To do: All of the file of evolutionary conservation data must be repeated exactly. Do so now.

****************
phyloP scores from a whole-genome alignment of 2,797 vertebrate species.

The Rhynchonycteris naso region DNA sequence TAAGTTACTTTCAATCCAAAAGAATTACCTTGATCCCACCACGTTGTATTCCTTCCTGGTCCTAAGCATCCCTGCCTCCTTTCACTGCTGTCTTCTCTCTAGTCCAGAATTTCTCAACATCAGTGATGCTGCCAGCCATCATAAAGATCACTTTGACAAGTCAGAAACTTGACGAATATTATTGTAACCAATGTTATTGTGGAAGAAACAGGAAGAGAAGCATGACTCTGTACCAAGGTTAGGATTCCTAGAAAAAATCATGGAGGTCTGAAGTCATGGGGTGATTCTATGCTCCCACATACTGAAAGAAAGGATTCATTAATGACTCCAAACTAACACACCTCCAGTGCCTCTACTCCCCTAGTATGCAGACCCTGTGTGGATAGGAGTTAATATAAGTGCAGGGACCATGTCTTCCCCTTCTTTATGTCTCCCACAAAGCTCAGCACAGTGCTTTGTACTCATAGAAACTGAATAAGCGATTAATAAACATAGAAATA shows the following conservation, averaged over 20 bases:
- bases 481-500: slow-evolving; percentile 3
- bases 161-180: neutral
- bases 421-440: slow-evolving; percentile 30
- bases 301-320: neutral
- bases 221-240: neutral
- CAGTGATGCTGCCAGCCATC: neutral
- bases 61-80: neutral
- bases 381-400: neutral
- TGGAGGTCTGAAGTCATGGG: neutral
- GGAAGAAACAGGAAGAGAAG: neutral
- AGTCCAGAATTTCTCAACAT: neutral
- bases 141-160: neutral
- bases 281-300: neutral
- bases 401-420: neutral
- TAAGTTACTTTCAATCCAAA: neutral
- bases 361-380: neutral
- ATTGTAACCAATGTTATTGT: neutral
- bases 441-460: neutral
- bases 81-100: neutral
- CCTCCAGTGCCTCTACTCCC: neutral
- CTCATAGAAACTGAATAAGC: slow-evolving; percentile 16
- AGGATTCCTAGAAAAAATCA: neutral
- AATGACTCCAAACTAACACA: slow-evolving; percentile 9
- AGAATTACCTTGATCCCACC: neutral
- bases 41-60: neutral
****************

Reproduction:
phyloP scores from a whole-genome alignment of 2,797 vertebrate species.

The Rhynchonycteris naso region DNA sequence TAAGTTACTTTCAATCCAAAAGAATTACCTTGATCCCACCACGTTGTATTCCTTCCTGGTCCTAAGCATCCCTGCCTCCTTTCACTGCTGTCTTCTCTCTAGTCCAGAATTTCTCAACATCAGTGATGCTGCCAGCCATCATAAAGATCACTTTGACAAGTCAGAAACTTGACGAATATTATTGTAACCAATGTTATTGTGGAAGAAACAGGAAGAGAAGCATGACTCTGTACCAAGGTTAGGATTCCTAGAAAAAATCATGGAGGTCTGAAGTCATGGGGTGATTCTATGCTCCCACATACTGAAAGAAAGGATTCATTAATGACTCCAAACTAACACACCTCCAGTGCCTCTACTCCCCTAGTATGCAGACCCTGTGTGGATAGGAGTTAATATAAGTGCAGGGACCATGTCTTCCCCTTCTTTATGTCTCCCACAAAGCTCAGCACAGTGCTTTGTACTCATAGAAACTGAATAAGCGATTAATAAACATAGAAATA shows the following conservation, averaged over 20 bases:
- bases 481-500: slow-evolving; percentile 3
- bases 161-180: neutral
- bases 421-440: slow-evolving; percentile 30
- bases 301-320: neutral
- bases 221-240: neutral
- CAGTGATGCTGCCAGCCATC: neutral
- bases 61-80: neutral
- bases 381-400: neutral
- TGGAGGTCTGAAGTCATGGG: neutral
- GGAAGAAACAGGAAGAGAAG: neutral
- AGTCCAGAATTTCTCAACAT: neutral
- bases 141-160: neutral
- bases 281-300: neutral
- bases 401-420: neutral
- TAAGTTACTTTCAATCCAAA: neutral
- bases 361-380: neutral
- ATTGTAACCAATGTTATTGT: neutral
- bases 441-460: neutral
- bases 81-100: neutral
- CCTCCAGTGCCTCTACTCCC: neutral
- CTCATAGAAACTGAATAAGC: slow-evolving; percentile 16
- AGGATTCCTAGAAAAAATCA: neutral
- AATGACTCCAAACTAACACA: slow-evolving; percentile 9
- AGAATTACCTTGATCCCACC: neutral
- bases 41-60: neutral